In case you somehow missed the news, Justin Bieber went and got himself arrested. He was charged with driving under the influence, drag racing and resisting arrest. Now, parents are tasked with figuring out how to explain to their children that their hero isn’t quite a good role model anymore.
Notice we didn’t go with the mug shot? That picture is everywhere and totally over-played at this point. This isn’t the first time Justin Bieber has been in trouble with the law, although previous incidents passed without official charges. While the charges were bad enough, people were mostly in an outrage over the fact that Bieber was smiling in his mug shot. In fact, the outrage grew to epic proportions when hundreds of thousands of people actually signed a petition to have Bieber deported.
Whether Justin Bieber actually spends time in jail remains to be seen. We all know how celebrities get different treatment than average citizens who commit the same crime. It’s all kind of moot, though, as the damage to his reputation is done, at least as far as moms go. The big question is, how do you handle it when your child’s role models go bad like this? How do you explain to a kid that as much as they liked Bieber, he’s not someone they should be emulating?
The Justin Bieber Debacle: Talking to Your Child About Role Models Gone Bad
As much as we want our kids to be their own person and not look up to any celebrity as a role model, realistically speaking, kids want to be like the famous people they adore. Back when Justin Bieber first came on the scene, he was a pretty clean-cut kid. I never really got into his music- just not my thing- but he wasn’t a “bad” egg or anything.
What worries me most about the Justin Bieber debacle is that if he does get off, kids will think “hey, I can drive with an expired license high as a kite, going over the speed limit and not get in trouble!” This is where having a good talk with your kids about role models gone bad comes in handy. After all, this is a little more serious than role models eating junk food! Check out these tips to help with the discussion.
- Have an open, age-appropriate conversation with your child about the acts involved. Make sure your child understands the severity of what Bieber- or any other role model gone bad- has done. Using drugs, drinking under age, driving under the influence and drag racing are all incredibly dangerous acts. Focus on the danger of the acts, not on the boy behind them.
- Ask your child why she thinks Justin Bieber acted this way. We’re not talking deep psychological analysis here, but by discussing the “why” behind the act, you can open the conversation up to discussing how fame can cause some people to act out in unexpected ways. It helps humanize their idol a bit, which may knock him down of the pedestal your child has placed him on.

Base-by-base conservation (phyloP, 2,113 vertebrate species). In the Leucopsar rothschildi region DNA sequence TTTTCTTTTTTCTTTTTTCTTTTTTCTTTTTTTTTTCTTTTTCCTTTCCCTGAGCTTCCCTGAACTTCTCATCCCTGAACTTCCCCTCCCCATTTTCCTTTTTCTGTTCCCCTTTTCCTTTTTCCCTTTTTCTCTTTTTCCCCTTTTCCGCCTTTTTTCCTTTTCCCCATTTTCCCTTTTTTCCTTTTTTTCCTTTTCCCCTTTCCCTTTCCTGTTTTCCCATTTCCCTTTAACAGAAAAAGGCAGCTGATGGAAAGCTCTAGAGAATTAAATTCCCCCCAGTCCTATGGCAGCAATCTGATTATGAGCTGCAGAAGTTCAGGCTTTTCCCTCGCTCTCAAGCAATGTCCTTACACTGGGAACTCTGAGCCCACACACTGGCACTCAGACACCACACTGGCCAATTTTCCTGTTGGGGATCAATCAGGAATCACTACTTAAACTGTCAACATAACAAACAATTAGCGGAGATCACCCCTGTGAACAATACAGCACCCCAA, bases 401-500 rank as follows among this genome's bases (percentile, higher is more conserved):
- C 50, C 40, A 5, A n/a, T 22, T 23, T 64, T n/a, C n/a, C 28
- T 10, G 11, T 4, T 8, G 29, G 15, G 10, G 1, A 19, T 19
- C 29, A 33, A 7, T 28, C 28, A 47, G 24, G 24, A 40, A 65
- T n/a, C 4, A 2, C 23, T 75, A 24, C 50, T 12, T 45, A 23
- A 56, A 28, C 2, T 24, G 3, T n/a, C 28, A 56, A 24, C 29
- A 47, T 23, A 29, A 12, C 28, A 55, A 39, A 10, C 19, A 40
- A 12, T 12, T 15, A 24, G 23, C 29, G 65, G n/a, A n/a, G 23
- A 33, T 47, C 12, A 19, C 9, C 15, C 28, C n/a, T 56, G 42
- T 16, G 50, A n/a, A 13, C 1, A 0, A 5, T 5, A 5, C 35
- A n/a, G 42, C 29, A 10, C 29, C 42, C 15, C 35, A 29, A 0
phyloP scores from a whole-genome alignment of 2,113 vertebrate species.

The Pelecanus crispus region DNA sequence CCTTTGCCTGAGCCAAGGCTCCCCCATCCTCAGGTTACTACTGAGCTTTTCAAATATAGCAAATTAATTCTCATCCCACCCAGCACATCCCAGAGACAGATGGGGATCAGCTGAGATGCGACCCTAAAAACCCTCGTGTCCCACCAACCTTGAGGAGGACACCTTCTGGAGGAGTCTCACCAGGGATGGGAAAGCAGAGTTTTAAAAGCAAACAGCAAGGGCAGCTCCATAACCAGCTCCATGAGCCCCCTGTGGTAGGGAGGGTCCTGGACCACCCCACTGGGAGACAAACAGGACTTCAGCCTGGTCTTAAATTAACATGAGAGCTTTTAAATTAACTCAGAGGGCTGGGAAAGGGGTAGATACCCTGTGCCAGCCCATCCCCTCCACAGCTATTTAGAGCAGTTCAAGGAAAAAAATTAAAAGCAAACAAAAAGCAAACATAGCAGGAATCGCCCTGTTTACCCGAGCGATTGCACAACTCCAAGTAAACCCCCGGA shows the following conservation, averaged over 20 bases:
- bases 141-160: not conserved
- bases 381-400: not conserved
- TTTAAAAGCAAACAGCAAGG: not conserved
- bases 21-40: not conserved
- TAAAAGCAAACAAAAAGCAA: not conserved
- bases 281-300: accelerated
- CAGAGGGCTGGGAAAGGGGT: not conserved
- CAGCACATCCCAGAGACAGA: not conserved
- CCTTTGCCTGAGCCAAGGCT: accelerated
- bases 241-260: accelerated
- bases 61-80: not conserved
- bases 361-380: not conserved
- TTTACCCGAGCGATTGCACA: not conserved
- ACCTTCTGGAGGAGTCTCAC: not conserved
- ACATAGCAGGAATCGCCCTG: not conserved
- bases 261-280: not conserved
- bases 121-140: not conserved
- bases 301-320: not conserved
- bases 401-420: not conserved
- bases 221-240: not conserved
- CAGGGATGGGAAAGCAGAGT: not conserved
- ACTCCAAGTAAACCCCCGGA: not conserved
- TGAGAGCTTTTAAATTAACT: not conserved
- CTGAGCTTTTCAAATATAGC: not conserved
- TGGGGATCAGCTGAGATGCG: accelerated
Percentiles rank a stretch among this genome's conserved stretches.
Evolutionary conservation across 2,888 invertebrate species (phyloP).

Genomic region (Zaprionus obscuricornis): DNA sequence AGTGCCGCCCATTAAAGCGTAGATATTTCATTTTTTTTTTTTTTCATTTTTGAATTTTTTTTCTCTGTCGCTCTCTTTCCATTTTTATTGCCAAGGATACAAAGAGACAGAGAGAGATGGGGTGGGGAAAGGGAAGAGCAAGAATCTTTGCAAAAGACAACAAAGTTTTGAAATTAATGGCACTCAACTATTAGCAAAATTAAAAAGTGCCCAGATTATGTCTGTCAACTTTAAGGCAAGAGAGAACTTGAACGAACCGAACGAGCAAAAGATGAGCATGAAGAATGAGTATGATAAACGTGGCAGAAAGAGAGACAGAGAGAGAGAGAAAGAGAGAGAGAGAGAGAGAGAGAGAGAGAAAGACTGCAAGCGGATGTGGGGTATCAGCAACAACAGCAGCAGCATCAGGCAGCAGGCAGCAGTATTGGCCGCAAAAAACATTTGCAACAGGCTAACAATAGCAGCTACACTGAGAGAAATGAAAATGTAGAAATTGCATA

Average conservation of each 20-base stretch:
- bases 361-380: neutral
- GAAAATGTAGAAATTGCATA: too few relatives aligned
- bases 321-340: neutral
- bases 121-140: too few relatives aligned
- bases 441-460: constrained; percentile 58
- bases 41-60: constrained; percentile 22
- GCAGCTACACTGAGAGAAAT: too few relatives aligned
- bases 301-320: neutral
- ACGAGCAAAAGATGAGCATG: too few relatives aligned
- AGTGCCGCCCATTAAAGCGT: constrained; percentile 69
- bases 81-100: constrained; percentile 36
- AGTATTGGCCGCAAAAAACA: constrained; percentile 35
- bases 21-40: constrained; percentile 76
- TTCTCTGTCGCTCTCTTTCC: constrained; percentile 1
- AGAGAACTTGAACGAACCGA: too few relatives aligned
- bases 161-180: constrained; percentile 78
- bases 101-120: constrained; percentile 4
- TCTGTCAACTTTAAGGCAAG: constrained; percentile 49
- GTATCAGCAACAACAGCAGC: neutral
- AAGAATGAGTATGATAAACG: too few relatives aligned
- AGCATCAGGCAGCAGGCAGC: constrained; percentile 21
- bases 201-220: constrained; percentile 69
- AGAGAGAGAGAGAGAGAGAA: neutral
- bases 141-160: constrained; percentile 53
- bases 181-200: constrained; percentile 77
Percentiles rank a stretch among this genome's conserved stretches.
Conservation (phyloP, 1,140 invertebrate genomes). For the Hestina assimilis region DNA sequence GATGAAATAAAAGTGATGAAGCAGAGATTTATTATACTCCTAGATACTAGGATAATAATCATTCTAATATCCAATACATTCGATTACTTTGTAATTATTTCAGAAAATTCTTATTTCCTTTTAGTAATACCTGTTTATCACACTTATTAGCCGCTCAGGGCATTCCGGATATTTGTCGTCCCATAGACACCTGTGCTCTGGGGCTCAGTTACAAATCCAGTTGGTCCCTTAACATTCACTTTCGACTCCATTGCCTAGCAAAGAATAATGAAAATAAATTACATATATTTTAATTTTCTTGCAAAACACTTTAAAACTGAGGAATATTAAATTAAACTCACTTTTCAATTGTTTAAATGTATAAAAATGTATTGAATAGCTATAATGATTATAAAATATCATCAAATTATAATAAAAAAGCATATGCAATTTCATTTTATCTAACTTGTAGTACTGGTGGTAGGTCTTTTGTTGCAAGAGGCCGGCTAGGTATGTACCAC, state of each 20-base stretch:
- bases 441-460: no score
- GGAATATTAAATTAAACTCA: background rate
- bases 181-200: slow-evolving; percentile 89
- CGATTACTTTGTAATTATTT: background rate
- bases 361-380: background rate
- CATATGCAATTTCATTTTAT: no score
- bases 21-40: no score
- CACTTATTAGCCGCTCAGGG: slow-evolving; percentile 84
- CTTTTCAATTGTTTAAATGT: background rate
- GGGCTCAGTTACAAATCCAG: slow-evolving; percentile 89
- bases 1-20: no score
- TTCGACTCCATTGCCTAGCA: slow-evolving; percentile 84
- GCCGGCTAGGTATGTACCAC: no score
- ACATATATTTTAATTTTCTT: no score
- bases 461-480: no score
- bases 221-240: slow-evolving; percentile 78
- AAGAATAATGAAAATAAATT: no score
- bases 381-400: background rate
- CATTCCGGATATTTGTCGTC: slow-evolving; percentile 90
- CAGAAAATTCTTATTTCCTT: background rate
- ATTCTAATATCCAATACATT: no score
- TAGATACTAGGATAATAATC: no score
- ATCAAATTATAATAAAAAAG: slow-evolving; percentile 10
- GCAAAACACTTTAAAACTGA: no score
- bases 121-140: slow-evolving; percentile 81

- Talk about how Bieber’s family must feel about the mess. Again, by talking about his parent’s and family’s feelings, you’re turning him into more of a human in your child’s eyes. Plus it gives you a chance to talk about how you would feel if your child ever did anything like this.
- Let your child know that it is okay to like the music without admiring the person. Don’t expect your daughter to run upstairs and chuck all of Bieber’s CDs in the garbage. We’ve all listened to music put out by less-than-ideal role models. For example, Olfa’s daughter loves Lady Gaga music without emulating the woman herself! It’s okay if your child still like his songs (although again, I just don’t get it), the point is to make sure they understand that just because someone writes music they enjoy doesn’t mean they’re good people to look up to.
Perhaps the most important thing to remember is that your child’s role models will change frequently. In fact, by the time you finish your conversation they’ll probably have moved on to the next “big thing.” Still, talking about it is important because it opens up sensitive topics that you need to discuss eventually anyway- like drugs and alcohol. Justin Bieber heads to court in March to answer for his alleged crimes. We’ll see how that plays out. For his sake, I hope he gets at least some reasonable consequences. Maybe it will help straighten him out before it’s too late. He is still a kid, after all. He still has a chance to set his future on the right path.
What do you think of the Justin Bieber mess? Why do you think kids who seemingly have everything end up messing up in such major ways?